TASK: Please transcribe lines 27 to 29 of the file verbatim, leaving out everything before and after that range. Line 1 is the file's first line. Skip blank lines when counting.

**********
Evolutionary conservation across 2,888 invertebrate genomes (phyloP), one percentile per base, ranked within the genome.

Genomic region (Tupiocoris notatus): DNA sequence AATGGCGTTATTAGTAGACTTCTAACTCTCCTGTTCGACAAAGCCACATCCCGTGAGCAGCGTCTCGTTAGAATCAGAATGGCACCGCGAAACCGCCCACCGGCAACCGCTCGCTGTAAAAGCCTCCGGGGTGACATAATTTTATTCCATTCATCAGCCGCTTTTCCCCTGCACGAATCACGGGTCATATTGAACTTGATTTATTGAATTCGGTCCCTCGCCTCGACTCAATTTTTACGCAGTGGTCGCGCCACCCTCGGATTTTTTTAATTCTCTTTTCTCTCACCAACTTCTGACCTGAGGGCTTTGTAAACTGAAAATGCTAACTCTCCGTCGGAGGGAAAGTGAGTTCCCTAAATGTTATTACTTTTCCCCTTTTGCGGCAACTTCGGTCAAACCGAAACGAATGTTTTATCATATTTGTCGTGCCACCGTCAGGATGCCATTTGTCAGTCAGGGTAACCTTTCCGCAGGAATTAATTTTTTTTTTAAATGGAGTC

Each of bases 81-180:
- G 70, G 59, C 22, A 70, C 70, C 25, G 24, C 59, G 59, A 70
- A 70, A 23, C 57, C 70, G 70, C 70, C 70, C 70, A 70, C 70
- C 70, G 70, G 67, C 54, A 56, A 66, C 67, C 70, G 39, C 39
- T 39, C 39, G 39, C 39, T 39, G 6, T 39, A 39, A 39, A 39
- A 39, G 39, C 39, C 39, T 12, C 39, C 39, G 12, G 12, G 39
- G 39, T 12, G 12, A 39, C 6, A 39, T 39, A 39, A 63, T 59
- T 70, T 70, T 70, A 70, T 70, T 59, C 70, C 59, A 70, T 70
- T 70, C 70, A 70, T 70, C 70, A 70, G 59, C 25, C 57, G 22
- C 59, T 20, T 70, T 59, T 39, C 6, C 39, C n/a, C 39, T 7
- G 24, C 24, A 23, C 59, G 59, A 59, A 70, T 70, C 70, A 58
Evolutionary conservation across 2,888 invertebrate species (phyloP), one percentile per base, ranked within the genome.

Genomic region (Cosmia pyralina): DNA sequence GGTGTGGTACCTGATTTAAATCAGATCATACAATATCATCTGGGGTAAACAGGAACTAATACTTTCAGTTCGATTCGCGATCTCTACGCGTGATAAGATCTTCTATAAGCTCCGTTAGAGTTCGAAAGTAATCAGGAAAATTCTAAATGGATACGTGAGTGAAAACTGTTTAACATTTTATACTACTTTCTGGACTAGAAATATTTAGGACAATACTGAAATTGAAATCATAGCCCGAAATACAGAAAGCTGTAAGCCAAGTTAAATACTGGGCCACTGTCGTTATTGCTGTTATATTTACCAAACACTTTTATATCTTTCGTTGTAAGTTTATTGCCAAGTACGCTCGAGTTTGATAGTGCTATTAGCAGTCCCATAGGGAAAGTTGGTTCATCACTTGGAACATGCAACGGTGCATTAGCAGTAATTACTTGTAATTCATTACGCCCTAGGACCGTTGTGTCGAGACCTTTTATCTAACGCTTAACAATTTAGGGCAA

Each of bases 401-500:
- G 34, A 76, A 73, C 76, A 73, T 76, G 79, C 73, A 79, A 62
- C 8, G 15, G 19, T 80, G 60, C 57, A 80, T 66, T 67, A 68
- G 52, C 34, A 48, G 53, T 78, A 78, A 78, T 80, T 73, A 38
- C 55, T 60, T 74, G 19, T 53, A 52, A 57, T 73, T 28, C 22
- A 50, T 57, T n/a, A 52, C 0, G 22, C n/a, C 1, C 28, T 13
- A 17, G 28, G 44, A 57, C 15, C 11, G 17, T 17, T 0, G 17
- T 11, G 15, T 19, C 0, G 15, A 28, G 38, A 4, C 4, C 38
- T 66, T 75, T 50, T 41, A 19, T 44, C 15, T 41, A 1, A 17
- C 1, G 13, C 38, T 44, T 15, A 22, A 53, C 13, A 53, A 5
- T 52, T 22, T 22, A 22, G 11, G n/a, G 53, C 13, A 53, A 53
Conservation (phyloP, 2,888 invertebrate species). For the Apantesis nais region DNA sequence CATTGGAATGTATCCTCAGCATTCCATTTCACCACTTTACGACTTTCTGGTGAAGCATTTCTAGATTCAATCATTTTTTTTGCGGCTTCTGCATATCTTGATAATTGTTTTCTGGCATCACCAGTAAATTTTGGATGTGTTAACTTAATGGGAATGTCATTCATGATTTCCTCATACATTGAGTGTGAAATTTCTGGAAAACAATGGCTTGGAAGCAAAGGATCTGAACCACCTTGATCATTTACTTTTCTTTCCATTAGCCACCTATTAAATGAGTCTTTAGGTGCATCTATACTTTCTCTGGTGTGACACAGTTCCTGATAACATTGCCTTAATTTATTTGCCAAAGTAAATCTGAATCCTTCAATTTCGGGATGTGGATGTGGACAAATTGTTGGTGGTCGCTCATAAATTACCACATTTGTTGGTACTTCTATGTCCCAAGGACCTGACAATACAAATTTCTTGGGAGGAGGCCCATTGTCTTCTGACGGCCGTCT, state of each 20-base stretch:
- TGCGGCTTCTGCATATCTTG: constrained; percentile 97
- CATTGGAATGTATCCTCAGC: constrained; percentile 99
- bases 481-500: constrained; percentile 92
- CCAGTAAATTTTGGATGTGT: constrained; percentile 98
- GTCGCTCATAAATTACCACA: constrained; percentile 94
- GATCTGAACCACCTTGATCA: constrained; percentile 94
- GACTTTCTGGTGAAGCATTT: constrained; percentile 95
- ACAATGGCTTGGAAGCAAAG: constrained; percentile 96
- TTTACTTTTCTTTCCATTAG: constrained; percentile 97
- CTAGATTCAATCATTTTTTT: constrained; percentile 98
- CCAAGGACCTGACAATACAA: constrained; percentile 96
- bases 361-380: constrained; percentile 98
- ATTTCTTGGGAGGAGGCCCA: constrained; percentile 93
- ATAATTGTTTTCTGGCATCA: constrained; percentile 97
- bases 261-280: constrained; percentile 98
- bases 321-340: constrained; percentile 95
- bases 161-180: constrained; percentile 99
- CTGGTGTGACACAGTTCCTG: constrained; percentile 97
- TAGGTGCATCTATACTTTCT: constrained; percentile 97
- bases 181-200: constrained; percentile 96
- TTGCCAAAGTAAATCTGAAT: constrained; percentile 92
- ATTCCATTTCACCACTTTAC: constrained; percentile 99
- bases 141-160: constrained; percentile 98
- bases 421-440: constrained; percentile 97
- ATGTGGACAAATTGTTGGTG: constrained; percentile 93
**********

Conservation (phyloP, 2,888 invertebrate species). For the Apantesis nais region DNA sequence CATTGGAATGTATCCTCAGCATTCCATTTCACCACTTTACGACTTTCTGGTGAAGCATTTCTAGATTCAATCATTTTTTTTGCGGCTTCTGCATATCTTGATAATTGTTTTCTGGCATCACCAGTAAATTTTGGATGTGTTAACTTAATGGGAATGTCATTCATGATTTCCTCATACATTGAGTGTGAAATTTCTGGAAAACAATGGCTTGGAAGCAAAGGATCTGAACCACCTTGATCATTTACTTTTCTTTCCATTAGCCACCTATTAAATGAGTCTTTAGGTGCATCTATACTTTCTCTGGTGTGACACAGTTCCTGATAACATTGCCTTAATTTATTTGCCAAAGTAAATCTGAATCCTTCAATTTCGGGATGTGGATGTGGACAAATTGTTGGTGGTCGCTCATAAATTACCACATTTGTTGGTACTTCTATGTCCCAAGGACCTGACAATACAAATTTCTTGGGAGGAGGCCCATTGTCTTCTGACGGCCGTCT, state of each 20-base stretch:
- TGCGGCTTCTGCATATCTTG: constrained; percentile 97
- CATTGGAATGTATCCTCAGC: constrained; percentile 99